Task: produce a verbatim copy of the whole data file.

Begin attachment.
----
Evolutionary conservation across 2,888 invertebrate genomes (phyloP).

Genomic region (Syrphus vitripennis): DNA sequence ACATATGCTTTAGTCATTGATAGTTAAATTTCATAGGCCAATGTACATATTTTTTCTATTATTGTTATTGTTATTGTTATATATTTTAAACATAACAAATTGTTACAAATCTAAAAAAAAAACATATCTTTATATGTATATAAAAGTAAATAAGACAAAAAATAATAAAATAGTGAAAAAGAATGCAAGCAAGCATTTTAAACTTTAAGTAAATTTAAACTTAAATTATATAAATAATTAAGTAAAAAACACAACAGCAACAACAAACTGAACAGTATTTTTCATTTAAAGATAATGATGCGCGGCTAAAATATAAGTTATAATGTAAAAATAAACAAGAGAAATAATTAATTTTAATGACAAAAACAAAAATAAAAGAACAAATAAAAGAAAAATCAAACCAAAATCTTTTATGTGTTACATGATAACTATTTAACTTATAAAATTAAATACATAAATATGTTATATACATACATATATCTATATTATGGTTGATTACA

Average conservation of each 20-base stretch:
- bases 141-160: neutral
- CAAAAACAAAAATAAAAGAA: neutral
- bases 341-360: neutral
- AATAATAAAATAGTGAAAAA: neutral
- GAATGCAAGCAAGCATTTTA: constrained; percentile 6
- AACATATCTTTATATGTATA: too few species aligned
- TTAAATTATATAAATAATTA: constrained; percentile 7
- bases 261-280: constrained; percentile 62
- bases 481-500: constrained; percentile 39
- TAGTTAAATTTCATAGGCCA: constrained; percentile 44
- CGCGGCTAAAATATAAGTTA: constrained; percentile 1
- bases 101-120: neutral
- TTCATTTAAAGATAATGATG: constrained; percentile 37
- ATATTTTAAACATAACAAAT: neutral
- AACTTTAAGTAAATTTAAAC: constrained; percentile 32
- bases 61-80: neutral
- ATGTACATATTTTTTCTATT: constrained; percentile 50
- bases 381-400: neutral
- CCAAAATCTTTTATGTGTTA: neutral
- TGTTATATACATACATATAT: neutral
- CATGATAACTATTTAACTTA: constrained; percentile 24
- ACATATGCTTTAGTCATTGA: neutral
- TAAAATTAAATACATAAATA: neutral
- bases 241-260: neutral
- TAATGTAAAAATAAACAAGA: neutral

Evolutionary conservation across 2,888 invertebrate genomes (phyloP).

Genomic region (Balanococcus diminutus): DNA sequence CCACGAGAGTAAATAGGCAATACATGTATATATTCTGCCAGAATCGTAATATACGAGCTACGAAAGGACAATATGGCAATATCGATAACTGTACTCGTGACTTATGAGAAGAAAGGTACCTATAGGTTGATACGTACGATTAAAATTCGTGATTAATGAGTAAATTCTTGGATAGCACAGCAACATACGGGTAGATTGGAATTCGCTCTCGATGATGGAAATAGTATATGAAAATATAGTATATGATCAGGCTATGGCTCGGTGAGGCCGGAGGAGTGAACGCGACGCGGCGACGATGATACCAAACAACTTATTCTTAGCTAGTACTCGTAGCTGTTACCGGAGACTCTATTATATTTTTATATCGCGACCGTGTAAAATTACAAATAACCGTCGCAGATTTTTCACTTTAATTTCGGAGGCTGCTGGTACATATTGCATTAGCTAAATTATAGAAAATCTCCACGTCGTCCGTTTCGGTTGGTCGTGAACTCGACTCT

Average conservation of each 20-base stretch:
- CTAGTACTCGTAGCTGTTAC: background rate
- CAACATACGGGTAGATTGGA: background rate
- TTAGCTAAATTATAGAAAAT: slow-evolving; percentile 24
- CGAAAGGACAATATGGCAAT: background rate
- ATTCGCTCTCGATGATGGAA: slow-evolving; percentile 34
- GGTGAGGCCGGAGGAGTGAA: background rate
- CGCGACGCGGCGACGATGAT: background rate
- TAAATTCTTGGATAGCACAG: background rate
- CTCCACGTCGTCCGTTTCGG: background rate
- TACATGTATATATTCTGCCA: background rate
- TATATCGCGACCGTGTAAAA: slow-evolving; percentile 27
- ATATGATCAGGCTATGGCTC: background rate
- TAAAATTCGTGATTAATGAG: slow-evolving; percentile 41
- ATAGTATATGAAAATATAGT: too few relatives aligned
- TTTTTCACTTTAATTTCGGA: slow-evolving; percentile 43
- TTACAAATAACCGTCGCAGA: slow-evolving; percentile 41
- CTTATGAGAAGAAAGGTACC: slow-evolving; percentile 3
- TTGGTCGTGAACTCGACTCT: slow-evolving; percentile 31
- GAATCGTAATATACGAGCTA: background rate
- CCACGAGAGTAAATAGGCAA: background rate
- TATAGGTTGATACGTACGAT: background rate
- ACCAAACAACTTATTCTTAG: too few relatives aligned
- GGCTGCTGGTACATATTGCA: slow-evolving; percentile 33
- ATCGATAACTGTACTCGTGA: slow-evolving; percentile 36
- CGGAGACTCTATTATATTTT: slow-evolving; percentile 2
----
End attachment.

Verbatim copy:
Evolutionary conservation across 2,888 invertebrate genomes (phyloP).

Genomic region (Syrphus vitripennis): DNA sequence ACATATGCTTTAGTCATTGATAGTTAAATTTCATAGGCCAATGTACATATTTTTTCTATTATTGTTATTGTTATTGTTATATATTTTAAACATAACAAATTGTTACAAATCTAAAAAAAAAACATATCTTTATATGTATATAAAAGTAAATAAGACAAAAAATAATAAAATAGTGAAAAAGAATGCAAGCAAGCATTTTAAACTTTAAGTAAATTTAAACTTAAATTATATAAATAATTAAGTAAAAAACACAACAGCAACAACAAACTGAACAGTATTTTTCATTTAAAGATAATGATGCGCGGCTAAAATATAAGTTATAATGTAAAAATAAACAAGAGAAATAATTAATTTTAATGACAAAAACAAAAATAAAAGAACAAATAAAAGAAAAATCAAACCAAAATCTTTTATGTGTTACATGATAACTATTTAACTTATAAAATTAAATACATAAATATGTTATATACATACATATATCTATATTATGGTTGATTACA

Average conservation of each 20-base stretch:
- bases 141-160: neutral
- CAAAAACAAAAATAAAAGAA: neutral
- bases 341-360: neutral
- AATAATAAAATAGTGAAAAA: neutral
- GAATGCAAGCAAGCATTTTA: constrained; percentile 6
- AACATATCTTTATATGTATA: too few species aligned
- TTAAATTATATAAATAATTA: constrained; percentile 7
- bases 261-280: constrained; percentile 62
- bases 481-500: constrained; percentile 39
- TAGTTAAATTTCATAGGCCA: constrained; percentile 44
- CGCGGCTAAAATATAAGTTA: constrained; percentile 1
- bases 101-120: neutral
- TTCATTTAAAGATAATGATG: constrained; percentile 37
- ATATTTTAAACATAACAAAT: neutral
- AACTTTAAGTAAATTTAAAC: constrained; percentile 32
- bases 61-80: neutral
- ATGTACATATTTTTTCTATT: constrained; percentile 50
- bases 381-400: neutral
- CCAAAATCTTTTATGTGTTA: neutral
- TGTTATATACATACATATAT: neutral
- CATGATAACTATTTAACTTA: constrained; percentile 24
- ACATATGCTTTAGTCATTGA: neutral
- TAAAATTAAATACATAAATA: neutral
- bases 241-260: neutral
- TAATGTAAAAATAAACAAGA: neutral

Evolutionary conservation across 2,888 invertebrate genomes (phyloP).

Genomic region (Balanococcus diminutus): DNA sequence CCACGAGAGTAAATAGGCAATACATGTATATATTCTGCCAGAATCGTAATATACGAGCTACGAAAGGACAATATGGCAATATCGATAACTGTACTCGTGACTTATGAGAAGAAAGGTACCTATAGGTTGATACGTACGATTAAAATTCGTGATTAATGAGTAAATTCTTGGATAGCACAGCAACATACGGGTAGATTGGAATTCGCTCTCGATGATGGAAATAGTATATGAAAATATAGTATATGATCAGGCTATGGCTCGGTGAGGCCGGAGGAGTGAACGCGACGCGGCGACGATGATACCAAACAACTTATTCTTAGCTAGTACTCGTAGCTGTTACCGGAGACTCTATTATATTTTTATATCGCGACCGTGTAAAATTACAAATAACCGTCGCAGATTTTTCACTTTAATTTCGGAGGCTGCTGGTACATATTGCATTAGCTAAATTATAGAAAATCTCCACGTCGTCCGTTTCGGTTGGTCGTGAACTCGACTCT

Average conservation of each 20-base stretch:
- CTAGTACTCGTAGCTGTTAC: background rate
- CAACATACGGGTAGATTGGA: background rate
- TTAGCTAAATTATAGAAAAT: slow-evolving; percentile 24
- CGAAAGGACAATATGGCAAT: background rate
- ATTCGCTCTCGATGATGGAA: slow-evolving; percentile 34
- GGTGAGGCCGGAGGAGTGAA: background rate
- CGCGACGCGGCGACGATGAT: background rate
- TAAATTCTTGGATAGCACAG: background rate
- CTCCACGTCGTCCGTTTCGG: background rate
- TACATGTATATATTCTGCCA: background rate
- TATATCGCGACCGTGTAAAA: slow-evolving; percentile 27
- ATATGATCAGGCTATGGCTC: background rate
- TAAAATTCGTGATTAATGAG: slow-evolving; percentile 41
- ATAGTATATGAAAATATAGT: too few relatives aligned
- TTTTTCACTTTAATTTCGGA: slow-evolving; percentile 43
- TTACAAATAACCGTCGCAGA: slow-evolving; percentile 41
- CTTATGAGAAGAAAGGTACC: slow-evolving; percentile 3
- TTGGTCGTGAACTCGACTCT: slow-evolving; percentile 31
- GAATCGTAATATACGAGCTA: background rate
- CCACGAGAGTAAATAGGCAA: background rate
- TATAGGTTGATACGTACGAT: background rate
- ACCAAACAACTTATTCTTAG: too few relatives aligned
- GGCTGCTGGTACATATTGCA: slow-evolving; percentile 33
- ATCGATAACTGTACTCGTGA: slow-evolving; percentile 36
- CGGAGACTCTATTATATTTT: slow-evolving; percentile 2